Build better mental health: why design for wellbeing?

When building offices and homes that take mental health and wellbeing into account, cost remains the ever-present challenge for the construction industry

With an increased awareness of how our surroundings can impact health and productivity, and its potential to cut healthcare costs and help businesses flourish, companies are focusing their attention on how to use architecture for mental health and wellbeing.

Buildings designed to make us happier and healthier, however, can be costly. And while technology unicorns and high-net-worth individuals have the firepower to spend millions on creating wellbeing-centric havens, can creative mental health and design ever be implemented for the masses?

Workplaces focussed on wellbeing

Offices have constantly evolved to meet and pre-empt changes in how we work, and there is now a huge incentive for companies to invest in architecture for mental health and wellbeing, including alleviating turnover and recruitment costs.

This means encouraging choice, movement and relaxation, controlling temperature, noise levels and air quality, and adding breakout areas, ergonomic furniture, plants and even nap pods where workers can rest during their lunch break.

David Watts, managing director of CCD Design & Ergonomics, says companies are also increasingly understanding the variety of employees’ personality types, such as introverts and extroverts.

“More organisations are questioning whether open plan encourages collaboration, as everyone thought. Open plan is better suited to extroverts, while different design solutions are needed for introverts,” he says.

The industry is notoriously conservative, so innovation tends to come from the affordable sector or by government regulation

But large-scale office refurbishments need not be the only solution and low-cost solutions can be easily implemented.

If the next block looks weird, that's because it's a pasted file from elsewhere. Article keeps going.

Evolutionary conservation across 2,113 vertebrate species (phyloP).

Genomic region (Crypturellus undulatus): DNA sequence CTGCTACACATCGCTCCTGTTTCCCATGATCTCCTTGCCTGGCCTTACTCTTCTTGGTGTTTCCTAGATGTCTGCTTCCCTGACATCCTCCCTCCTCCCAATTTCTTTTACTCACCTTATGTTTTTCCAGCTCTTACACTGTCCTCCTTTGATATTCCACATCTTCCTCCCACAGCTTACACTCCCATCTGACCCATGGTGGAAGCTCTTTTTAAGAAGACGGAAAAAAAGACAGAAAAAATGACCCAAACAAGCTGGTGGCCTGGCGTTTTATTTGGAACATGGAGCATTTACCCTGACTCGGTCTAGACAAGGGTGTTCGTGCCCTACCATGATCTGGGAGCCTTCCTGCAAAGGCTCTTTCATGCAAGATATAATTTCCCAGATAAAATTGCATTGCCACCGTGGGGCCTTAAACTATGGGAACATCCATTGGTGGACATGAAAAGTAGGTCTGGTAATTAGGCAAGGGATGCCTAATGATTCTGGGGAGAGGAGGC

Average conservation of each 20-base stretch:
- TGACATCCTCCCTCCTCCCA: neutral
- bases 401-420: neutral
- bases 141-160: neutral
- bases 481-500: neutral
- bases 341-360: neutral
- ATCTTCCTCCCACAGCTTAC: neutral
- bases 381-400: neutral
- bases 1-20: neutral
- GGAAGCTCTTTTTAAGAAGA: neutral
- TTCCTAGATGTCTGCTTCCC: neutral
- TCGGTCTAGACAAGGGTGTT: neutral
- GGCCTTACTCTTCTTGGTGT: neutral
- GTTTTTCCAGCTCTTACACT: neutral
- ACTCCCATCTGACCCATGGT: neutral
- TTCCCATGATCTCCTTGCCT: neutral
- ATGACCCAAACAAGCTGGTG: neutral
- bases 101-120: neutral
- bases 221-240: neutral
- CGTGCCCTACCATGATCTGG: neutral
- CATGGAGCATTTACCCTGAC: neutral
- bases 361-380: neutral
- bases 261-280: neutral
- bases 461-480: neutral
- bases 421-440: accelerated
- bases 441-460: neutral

“The principles are achievable for lots of different organisations; put art up, allow staff input over their own environment,” says Mr Watts.

Another affordable option is to use nudge theory to encourage people to make healthier choices, such as providing healthier food for staff and making water easily available, says Ann Marie Aguilar, International Well Building Institute’s director of operations for Europe, whose organisation’s WELL standard launched in 2014 and operates in 55 countries.

WELL incorporates concepts to help improve the health of people working inside buildings, including air, water, nourishment, light, movement, comfort, materials and sound. Projects are showing reduced absenteeism and increased happiness and productivity after 12 months. Air quality is the most important concept, says Ms Aguilar.

“Indoor spaces can be five to ten times worse than outside, so materials are really important. This allows us to put pressure on architects to ensure they’re only specifying materials that don’t bring volatile organic compounds, associated with new furniture and laminates, into internal environments, where people breathe it in.”

Design at home crucial for mental health